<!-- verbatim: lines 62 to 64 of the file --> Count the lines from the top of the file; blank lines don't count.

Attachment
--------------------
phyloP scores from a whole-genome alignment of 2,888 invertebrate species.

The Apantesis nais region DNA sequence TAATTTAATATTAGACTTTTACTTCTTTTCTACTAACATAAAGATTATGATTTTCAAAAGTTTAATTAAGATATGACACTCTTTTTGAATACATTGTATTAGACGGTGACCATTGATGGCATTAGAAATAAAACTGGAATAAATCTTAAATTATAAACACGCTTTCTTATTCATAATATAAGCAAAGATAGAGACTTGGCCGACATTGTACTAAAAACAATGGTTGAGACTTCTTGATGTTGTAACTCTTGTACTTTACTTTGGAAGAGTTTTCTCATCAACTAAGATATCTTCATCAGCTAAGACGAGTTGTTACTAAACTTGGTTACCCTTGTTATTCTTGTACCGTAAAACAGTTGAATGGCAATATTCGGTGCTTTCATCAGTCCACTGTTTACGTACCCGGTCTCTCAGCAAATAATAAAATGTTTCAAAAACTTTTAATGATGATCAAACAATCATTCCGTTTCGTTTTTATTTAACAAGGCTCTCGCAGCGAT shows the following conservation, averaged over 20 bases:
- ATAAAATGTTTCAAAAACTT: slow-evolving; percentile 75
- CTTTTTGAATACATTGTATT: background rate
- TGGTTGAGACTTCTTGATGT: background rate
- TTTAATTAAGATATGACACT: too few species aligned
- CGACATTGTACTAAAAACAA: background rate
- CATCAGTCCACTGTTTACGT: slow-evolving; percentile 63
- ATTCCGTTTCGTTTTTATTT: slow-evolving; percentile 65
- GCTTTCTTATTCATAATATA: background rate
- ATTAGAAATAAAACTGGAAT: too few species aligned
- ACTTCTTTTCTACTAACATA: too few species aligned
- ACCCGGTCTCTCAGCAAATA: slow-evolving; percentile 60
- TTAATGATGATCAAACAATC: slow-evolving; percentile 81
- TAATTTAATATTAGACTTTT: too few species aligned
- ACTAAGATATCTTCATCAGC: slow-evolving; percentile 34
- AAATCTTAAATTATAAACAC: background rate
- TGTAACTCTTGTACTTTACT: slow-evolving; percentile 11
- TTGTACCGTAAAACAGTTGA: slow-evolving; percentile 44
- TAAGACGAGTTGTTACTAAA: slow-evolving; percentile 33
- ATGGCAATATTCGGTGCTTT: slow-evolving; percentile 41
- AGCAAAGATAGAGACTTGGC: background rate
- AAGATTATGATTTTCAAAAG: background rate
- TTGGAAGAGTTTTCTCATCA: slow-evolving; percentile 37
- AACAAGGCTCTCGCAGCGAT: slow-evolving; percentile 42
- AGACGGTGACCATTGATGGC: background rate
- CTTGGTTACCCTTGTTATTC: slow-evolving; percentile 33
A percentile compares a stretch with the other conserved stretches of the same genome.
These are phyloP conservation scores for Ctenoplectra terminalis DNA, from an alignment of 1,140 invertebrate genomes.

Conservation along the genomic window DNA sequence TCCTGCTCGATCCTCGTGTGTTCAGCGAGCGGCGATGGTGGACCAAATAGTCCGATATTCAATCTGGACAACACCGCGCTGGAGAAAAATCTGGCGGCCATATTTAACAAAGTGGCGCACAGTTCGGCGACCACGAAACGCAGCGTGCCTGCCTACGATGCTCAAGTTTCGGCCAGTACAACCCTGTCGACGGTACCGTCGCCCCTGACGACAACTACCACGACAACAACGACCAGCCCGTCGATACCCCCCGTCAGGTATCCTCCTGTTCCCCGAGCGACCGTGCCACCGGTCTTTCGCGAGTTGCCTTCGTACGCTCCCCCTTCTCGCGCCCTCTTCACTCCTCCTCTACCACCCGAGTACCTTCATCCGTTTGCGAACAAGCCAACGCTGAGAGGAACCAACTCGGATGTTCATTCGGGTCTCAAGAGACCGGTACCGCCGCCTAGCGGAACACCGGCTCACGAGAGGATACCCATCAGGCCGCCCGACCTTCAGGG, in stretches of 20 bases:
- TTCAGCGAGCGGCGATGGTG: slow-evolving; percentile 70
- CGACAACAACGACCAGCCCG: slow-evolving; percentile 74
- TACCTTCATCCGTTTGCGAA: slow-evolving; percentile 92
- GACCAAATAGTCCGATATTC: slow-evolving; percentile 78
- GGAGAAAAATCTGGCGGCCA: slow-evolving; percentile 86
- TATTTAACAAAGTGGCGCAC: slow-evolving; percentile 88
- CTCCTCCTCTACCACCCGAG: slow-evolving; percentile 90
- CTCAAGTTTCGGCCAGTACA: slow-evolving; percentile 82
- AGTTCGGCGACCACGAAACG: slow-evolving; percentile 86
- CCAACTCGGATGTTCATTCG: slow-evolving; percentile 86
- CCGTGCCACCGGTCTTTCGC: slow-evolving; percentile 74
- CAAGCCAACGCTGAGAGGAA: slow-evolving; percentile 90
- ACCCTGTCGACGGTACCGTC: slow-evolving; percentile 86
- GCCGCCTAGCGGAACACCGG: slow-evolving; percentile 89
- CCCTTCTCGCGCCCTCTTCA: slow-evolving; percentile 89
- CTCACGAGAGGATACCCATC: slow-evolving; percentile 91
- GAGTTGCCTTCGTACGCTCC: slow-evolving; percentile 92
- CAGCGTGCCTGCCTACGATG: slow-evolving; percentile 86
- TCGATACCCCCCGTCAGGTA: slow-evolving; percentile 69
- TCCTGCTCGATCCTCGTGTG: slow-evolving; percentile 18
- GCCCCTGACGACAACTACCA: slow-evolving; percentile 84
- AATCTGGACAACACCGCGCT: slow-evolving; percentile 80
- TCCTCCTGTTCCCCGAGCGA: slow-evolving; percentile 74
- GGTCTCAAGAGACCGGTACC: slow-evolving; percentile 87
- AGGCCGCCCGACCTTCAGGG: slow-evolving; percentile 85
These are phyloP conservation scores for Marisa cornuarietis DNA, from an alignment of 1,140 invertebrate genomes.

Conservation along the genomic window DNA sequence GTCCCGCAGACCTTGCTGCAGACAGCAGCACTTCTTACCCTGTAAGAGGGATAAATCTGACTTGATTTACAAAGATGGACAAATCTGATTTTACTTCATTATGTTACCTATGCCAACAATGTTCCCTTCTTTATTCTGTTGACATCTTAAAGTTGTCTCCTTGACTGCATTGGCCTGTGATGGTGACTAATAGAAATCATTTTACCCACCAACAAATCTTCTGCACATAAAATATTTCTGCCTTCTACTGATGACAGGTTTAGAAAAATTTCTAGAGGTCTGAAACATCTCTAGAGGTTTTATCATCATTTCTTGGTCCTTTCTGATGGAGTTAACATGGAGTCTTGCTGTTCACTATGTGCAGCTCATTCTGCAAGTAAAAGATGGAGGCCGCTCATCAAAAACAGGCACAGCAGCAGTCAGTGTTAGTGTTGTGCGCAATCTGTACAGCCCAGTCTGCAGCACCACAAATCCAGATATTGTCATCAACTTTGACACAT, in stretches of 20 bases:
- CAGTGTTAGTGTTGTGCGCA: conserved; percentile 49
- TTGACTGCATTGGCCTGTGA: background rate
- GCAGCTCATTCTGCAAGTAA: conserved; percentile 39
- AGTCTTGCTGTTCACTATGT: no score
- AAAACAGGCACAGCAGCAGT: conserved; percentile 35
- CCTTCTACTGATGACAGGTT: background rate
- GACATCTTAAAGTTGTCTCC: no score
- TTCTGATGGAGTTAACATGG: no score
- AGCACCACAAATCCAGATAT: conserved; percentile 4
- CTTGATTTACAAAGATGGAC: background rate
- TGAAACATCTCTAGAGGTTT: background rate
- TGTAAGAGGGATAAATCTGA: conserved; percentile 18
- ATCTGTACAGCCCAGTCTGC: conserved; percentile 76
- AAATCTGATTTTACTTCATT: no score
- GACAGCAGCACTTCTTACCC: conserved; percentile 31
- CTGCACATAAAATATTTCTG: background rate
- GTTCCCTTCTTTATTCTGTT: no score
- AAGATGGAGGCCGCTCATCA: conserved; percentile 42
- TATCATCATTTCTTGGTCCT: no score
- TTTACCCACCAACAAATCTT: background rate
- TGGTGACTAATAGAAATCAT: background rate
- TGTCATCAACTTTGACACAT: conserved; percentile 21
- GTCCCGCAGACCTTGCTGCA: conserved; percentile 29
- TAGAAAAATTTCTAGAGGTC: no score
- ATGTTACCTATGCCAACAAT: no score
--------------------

- AAAACAGGCACAGCAGCAGT: conserved; percentile 35
- CCTTCTACTGATGACAGGTT: background rate
- GACATCTTAAAGTTGTCTCC: no score